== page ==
(September 10, 2012) — How well do university students bounce back from misfortune or disappointment? And what can be done to foster resilience when times are good?
Those are some of the questions Dr. Peter Doherty will be exploring as he researches resilience in students and chaplains over the next several years.
“So much of psychology has focused on what is maladaptive in the person and how to treat it,” said Dr. Doherty, Associate Professor of Psychology and Family Studies at St. Mary’s University.
“My colleagues and I are interested in the traits that help a person resist the effects of illness and stress. Can we increase resilience so that instead of just surviving, the person can thrive?
“We believe that resilience comes from how an individual interprets an event, not from the event itself.”
Dr. Doherty and his colleague Jan Gordon have designed a program that may increase resilience among students. He will be enlisting volunteers from the St. Mary’s student body to test the program during the upcoming academic year.
As an extension of this research, Dr. Doherty and another colleague, Jane Oxenbury, will interview university and hospital chaplains to assess their level of resilience in the face of high job demands.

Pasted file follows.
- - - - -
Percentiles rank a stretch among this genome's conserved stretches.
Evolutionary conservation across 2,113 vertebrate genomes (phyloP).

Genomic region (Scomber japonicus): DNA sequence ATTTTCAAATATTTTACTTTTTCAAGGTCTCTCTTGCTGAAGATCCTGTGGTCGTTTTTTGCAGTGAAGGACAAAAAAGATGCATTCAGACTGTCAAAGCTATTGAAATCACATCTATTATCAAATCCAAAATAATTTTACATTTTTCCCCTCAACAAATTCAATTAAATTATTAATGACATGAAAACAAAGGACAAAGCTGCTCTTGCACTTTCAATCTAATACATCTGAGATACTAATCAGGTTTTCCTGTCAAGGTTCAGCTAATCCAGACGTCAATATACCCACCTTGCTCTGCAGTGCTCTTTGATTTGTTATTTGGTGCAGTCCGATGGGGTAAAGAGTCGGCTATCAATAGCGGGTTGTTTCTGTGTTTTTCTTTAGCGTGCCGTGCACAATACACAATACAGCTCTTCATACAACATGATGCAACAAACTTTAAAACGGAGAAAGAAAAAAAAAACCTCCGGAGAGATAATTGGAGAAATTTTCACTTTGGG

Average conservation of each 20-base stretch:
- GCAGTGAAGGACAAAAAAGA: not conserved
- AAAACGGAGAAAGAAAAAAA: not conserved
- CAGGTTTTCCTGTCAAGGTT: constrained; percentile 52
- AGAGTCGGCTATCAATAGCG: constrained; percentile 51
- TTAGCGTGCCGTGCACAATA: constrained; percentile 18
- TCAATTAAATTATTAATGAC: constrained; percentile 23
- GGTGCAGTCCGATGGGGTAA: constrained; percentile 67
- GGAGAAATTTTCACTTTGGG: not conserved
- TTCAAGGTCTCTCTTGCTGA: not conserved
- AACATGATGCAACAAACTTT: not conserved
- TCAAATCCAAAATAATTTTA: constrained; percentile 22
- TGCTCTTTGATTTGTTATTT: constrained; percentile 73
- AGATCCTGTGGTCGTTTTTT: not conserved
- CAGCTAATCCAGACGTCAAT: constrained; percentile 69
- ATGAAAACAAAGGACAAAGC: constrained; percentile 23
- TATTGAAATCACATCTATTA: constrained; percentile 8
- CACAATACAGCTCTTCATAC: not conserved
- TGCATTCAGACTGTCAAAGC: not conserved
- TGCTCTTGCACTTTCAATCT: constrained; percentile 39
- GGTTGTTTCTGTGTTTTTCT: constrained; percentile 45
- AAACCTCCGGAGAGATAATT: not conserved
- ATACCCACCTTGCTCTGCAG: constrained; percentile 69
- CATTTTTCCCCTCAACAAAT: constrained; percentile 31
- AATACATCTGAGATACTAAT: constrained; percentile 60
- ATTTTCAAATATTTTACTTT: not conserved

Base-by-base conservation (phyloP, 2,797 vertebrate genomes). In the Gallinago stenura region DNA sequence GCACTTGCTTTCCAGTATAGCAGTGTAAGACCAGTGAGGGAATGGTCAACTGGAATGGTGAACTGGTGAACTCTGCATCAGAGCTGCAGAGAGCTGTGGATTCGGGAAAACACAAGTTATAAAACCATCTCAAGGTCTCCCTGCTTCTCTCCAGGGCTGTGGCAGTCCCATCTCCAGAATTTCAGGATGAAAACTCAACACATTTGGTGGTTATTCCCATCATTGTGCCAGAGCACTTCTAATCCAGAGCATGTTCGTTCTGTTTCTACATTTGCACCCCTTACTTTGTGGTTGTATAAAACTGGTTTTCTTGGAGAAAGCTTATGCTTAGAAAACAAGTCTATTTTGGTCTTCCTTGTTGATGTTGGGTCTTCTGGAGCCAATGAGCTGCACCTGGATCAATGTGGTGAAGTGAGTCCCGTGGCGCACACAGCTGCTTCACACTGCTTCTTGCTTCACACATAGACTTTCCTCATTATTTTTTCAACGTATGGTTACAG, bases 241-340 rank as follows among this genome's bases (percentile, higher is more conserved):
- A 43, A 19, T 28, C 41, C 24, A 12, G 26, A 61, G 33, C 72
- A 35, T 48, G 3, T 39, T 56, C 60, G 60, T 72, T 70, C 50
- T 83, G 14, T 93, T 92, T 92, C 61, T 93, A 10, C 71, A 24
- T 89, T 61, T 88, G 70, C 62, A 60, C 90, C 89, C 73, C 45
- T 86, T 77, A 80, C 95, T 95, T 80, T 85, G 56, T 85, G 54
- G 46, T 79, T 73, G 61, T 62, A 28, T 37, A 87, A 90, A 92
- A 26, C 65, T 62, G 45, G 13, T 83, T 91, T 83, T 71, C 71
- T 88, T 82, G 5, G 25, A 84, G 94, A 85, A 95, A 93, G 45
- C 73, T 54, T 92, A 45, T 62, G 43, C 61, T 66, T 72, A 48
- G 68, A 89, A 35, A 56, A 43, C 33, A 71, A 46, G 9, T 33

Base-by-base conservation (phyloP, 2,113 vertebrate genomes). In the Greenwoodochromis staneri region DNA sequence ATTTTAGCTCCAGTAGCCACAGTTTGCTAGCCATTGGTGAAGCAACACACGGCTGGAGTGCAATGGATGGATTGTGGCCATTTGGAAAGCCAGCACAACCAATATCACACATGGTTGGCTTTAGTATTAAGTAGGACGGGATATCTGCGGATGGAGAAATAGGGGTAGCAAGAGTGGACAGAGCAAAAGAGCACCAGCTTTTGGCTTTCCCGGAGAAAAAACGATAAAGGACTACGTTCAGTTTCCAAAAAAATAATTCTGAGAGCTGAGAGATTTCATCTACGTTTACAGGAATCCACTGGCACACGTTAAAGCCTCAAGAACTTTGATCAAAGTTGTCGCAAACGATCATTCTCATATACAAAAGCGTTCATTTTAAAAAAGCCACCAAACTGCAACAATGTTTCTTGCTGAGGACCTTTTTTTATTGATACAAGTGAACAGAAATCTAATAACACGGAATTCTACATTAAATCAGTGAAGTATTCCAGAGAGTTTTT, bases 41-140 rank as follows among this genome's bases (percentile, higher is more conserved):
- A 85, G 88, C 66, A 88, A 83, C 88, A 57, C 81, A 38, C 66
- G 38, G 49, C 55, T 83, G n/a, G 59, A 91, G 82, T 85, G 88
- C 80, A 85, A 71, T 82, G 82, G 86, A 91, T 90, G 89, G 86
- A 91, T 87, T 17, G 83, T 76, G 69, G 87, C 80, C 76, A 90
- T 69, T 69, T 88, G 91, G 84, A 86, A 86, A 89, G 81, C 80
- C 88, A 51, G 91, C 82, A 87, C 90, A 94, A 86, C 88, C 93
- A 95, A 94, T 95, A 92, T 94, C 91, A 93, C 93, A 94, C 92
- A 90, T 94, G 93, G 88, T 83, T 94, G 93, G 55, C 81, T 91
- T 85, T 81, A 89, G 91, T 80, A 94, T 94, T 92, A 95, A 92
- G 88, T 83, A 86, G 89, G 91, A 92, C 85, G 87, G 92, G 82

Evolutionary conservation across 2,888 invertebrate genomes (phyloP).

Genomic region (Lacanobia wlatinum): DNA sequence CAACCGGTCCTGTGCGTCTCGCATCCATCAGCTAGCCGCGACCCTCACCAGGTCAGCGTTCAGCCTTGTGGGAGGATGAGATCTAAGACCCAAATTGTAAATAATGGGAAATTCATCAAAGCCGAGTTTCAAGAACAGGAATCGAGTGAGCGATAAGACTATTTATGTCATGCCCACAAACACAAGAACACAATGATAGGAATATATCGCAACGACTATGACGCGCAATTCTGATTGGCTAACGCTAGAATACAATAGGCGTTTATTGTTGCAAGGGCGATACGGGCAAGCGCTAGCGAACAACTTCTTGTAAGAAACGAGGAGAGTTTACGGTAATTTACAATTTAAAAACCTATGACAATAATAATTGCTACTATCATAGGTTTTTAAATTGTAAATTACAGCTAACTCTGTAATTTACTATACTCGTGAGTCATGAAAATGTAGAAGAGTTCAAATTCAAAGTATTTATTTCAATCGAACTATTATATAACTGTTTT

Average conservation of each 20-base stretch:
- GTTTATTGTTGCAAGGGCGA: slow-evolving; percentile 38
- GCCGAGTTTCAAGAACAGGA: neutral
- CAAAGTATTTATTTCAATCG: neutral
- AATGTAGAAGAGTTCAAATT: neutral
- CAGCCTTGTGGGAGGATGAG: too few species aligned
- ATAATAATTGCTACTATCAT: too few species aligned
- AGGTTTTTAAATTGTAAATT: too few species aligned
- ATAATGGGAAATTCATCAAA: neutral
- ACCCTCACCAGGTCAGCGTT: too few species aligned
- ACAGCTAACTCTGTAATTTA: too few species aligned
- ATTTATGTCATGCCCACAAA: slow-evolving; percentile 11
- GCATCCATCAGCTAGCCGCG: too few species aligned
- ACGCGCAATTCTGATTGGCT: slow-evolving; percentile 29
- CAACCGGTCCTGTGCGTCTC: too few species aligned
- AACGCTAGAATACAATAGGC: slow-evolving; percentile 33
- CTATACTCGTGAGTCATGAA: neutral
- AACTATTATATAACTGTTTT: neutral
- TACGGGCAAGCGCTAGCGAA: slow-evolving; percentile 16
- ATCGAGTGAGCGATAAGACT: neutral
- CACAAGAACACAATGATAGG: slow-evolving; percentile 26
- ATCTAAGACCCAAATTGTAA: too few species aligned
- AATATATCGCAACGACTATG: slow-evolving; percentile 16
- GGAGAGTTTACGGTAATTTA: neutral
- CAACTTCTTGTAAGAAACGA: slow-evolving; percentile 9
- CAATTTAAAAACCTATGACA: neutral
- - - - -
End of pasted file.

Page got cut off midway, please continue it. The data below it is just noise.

Dr. Doherty said his clinical experience and research initiatives enrich his teaching by adding a practical perspective to his courses.
“Research has altered my world view,” he said. “I encourage my students to conduct research, not just for a term paper, but for the experience of knowledge.”
St. Mary’s University is “an excellent place for students to make lasting friendships, be involved in social justice activities and deepen their religious commitment,” Dr. Doherty said.
“At St. Mary’s, you can grow as a human being. You are respected, valued and encouraged to risk, share and develop. You will not get lost in the crowd.”
A St. Mary’s University professor since 1999, Dr. Peter Doherty is a registered psychologist and a practising marriage and family therapist. He has studied and written extensively about forgiveness, publishing an article last year in Family Therapy Magazine called The Apology, A Common Sense Approach for Clients in Family Therapy.
He is often asked to participate in community forums and media interviews about mental health and relationship issues. In September 2012, he participated in a panel discussion on forgiveness organized by Alberta Health Services in recognition of World Suicide Prevention Day.
Next year, Dr. Doherty will be the first Canadian to chair the Council of Division Presidents of the American Association for Marriage and Family Therapy (AAMFT). He has served the association for many years, including a term as Alberta Division President.
In addition, Dr. Doherty serves as Chair of the St. Mary’s University Research Ethics Committee.